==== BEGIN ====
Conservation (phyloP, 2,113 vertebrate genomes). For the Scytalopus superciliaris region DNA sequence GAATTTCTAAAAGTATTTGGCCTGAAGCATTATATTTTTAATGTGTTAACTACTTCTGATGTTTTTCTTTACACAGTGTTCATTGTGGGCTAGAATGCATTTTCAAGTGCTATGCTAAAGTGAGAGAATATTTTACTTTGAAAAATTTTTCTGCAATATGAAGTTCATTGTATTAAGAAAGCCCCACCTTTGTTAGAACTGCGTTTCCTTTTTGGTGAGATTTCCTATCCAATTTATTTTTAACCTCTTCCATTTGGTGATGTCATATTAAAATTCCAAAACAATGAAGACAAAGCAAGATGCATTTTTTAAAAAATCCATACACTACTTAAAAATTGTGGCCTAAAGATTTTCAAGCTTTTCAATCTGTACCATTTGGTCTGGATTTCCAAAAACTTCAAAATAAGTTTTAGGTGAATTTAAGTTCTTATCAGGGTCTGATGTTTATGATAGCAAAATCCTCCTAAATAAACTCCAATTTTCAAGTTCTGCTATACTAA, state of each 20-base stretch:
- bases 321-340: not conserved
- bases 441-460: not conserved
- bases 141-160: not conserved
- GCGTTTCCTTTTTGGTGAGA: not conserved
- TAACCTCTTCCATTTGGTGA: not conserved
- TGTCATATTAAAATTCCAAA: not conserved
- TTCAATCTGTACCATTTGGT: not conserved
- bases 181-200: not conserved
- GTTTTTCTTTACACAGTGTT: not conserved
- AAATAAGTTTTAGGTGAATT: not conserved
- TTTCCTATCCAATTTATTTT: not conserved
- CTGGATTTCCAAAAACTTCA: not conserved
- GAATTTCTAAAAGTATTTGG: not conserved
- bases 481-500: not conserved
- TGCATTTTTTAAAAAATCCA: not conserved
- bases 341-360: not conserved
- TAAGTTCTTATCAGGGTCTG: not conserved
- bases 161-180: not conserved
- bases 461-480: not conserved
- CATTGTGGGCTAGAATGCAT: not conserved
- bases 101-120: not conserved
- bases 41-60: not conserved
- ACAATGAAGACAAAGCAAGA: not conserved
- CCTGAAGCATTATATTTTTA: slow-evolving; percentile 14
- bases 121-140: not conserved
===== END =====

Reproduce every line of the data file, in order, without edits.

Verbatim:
Conservation (phyloP, 2,113 vertebrate genomes). For the Scytalopus superciliaris region DNA sequence GAATTTCTAAAAGTATTTGGCCTGAAGCATTATATTTTTAATGTGTTAACTACTTCTGATGTTTTTCTTTACACAGTGTTCATTGTGGGCTAGAATGCATTTTCAAGTGCTATGCTAAAGTGAGAGAATATTTTACTTTGAAAAATTTTTCTGCAATATGAAGTTCATTGTATTAAGAAAGCCCCACCTTTGTTAGAACTGCGTTTCCTTTTTGGTGAGATTTCCTATCCAATTTATTTTTAACCTCTTCCATTTGGTGATGTCATATTAAAATTCCAAAACAATGAAGACAAAGCAAGATGCATTTTTTAAAAAATCCATACACTACTTAAAAATTGTGGCCTAAAGATTTTCAAGCTTTTCAATCTGTACCATTTGGTCTGGATTTCCAAAAACTTCAAAATAAGTTTTAGGTGAATTTAAGTTCTTATCAGGGTCTGATGTTTATGATAGCAAAATCCTCCTAAATAAACTCCAATTTTCAAGTTCTGCTATACTAA, state of each 20-base stretch:
- bases 321-340: not conserved
- bases 441-460: not conserved
- bases 141-160: not conserved
- GCGTTTCCTTTTTGGTGAGA: not conserved
- TAACCTCTTCCATTTGGTGA: not conserved
- TGTCATATTAAAATTCCAAA: not conserved
- TTCAATCTGTACCATTTGGT: not conserved
- bases 181-200: not conserved
- GTTTTTCTTTACACAGTGTT: not conserved
- AAATAAGTTTTAGGTGAATT: not conserved
- TTTCCTATCCAATTTATTTT: not conserved
- CTGGATTTCCAAAAACTTCA: not conserved
- GAATTTCTAAAAGTATTTGG: not conserved
- bases 481-500: not conserved
- TGCATTTTTTAAAAAATCCA: not conserved
- bases 341-360: not conserved
- TAAGTTCTTATCAGGGTCTG: not conserved
- bases 161-180: not conserved
- bases 461-480: not conserved
- CATTGTGGGCTAGAATGCAT: not conserved
- bases 101-120: not conserved
- bases 41-60: not conserved
- ACAATGAAGACAAAGCAAGA: not conserved
- CCTGAAGCATTATATTTTTA: slow-evolving; percentile 14
- bases 121-140: not conserved